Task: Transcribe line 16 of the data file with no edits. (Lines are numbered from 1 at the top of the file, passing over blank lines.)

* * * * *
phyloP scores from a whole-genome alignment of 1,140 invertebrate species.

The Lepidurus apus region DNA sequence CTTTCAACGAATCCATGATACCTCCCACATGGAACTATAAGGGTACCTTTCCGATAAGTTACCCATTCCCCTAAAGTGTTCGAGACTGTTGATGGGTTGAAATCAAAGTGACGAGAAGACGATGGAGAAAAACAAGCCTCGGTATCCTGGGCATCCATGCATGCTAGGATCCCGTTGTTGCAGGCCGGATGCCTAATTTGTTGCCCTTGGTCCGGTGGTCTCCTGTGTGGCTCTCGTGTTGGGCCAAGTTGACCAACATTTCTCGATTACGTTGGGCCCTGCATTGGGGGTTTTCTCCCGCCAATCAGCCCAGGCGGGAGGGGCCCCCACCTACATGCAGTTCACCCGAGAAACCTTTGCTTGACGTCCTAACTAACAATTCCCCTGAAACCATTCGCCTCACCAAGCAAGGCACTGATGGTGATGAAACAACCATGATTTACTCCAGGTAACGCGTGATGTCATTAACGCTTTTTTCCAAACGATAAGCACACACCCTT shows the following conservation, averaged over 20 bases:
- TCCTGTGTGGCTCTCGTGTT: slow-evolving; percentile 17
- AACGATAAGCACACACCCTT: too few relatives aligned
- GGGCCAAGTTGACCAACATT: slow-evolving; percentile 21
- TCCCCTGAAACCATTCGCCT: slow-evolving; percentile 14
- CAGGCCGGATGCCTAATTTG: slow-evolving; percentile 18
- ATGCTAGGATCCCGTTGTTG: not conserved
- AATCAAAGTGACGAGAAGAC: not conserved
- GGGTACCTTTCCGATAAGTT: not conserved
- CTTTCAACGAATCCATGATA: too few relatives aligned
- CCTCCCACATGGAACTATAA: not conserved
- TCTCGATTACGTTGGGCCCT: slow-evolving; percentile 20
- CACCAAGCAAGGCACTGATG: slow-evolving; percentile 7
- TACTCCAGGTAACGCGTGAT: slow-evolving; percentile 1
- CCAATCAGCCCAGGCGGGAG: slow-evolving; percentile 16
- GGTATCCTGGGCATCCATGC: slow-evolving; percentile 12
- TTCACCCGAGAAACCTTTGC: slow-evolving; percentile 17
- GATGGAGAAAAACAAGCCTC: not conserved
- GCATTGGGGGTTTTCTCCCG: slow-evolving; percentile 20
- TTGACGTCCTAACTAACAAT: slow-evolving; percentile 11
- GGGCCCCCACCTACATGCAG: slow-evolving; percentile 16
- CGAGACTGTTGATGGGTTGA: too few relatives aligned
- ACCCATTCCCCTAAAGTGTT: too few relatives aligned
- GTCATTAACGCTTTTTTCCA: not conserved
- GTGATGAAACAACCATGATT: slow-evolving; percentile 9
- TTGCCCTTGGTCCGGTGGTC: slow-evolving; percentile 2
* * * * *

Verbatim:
- CCAATCAGCCCAGGCGGGAG: slow-evolving; percentile 16